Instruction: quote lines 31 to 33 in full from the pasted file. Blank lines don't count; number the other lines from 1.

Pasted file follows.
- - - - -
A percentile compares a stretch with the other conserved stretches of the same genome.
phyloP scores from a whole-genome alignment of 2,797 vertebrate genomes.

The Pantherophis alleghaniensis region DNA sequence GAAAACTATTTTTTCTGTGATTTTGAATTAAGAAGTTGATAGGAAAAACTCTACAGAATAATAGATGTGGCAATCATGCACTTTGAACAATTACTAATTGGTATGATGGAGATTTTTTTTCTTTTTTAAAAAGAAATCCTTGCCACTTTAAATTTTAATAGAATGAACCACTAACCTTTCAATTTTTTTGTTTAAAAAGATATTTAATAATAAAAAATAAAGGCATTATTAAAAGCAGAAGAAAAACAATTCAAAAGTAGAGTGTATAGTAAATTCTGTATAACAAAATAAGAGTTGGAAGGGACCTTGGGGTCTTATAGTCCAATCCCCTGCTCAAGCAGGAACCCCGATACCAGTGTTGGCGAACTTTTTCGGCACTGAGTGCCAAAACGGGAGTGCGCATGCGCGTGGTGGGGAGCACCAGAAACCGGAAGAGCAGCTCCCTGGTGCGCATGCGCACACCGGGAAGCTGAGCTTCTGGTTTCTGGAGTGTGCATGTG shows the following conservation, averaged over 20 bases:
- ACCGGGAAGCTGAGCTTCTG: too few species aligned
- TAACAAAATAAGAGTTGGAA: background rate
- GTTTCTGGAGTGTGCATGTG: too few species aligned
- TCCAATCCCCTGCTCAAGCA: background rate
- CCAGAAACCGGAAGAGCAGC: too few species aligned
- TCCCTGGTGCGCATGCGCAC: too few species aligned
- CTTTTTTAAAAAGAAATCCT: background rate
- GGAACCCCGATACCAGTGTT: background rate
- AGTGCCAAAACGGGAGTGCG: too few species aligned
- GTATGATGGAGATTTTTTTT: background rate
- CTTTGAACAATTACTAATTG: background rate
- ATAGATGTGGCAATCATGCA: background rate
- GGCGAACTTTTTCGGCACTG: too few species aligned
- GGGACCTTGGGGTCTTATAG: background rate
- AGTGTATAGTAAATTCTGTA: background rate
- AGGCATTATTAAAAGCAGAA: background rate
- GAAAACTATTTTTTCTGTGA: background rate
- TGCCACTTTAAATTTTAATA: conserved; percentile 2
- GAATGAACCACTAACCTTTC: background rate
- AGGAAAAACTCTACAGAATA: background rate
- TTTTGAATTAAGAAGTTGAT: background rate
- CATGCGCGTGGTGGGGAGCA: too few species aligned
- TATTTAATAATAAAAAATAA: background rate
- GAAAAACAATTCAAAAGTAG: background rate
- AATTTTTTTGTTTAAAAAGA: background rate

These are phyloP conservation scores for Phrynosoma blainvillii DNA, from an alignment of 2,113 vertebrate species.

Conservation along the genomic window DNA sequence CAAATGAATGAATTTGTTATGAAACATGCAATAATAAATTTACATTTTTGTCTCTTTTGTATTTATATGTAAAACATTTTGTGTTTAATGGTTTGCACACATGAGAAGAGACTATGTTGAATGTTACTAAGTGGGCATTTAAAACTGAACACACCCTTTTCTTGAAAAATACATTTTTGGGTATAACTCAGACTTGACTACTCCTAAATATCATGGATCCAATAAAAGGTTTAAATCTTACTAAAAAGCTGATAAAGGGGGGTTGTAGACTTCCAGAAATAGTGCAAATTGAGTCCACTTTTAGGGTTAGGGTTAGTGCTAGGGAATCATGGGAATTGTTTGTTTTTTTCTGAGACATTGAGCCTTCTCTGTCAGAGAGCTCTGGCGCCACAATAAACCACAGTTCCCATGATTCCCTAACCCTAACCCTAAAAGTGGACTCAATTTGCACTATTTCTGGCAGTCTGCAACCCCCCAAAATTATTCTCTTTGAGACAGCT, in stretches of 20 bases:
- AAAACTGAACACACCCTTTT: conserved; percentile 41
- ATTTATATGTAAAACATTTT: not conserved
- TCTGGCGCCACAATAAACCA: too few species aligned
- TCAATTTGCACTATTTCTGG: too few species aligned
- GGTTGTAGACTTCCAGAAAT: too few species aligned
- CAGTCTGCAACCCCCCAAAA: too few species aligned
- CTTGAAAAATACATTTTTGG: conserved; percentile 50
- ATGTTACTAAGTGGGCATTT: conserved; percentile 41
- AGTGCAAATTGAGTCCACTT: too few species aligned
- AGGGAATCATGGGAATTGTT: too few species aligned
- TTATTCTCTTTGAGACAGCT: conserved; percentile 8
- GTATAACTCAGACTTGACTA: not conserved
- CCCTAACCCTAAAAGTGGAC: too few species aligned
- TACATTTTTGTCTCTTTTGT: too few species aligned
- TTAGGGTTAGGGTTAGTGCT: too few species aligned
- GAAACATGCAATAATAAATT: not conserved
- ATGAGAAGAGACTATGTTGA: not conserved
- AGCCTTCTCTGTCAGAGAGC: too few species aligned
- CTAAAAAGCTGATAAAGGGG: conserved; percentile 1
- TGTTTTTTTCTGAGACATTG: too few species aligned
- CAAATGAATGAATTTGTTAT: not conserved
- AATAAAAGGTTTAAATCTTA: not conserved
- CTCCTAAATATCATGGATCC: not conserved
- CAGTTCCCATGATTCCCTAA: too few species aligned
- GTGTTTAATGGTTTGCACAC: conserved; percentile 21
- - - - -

- AAAACTGAACACACCCTTTT: conserved; percentile 41
- ATTTATATGTAAAACATTTT: not conserved
- TCTGGCGCCACAATAAACCA: too few species aligned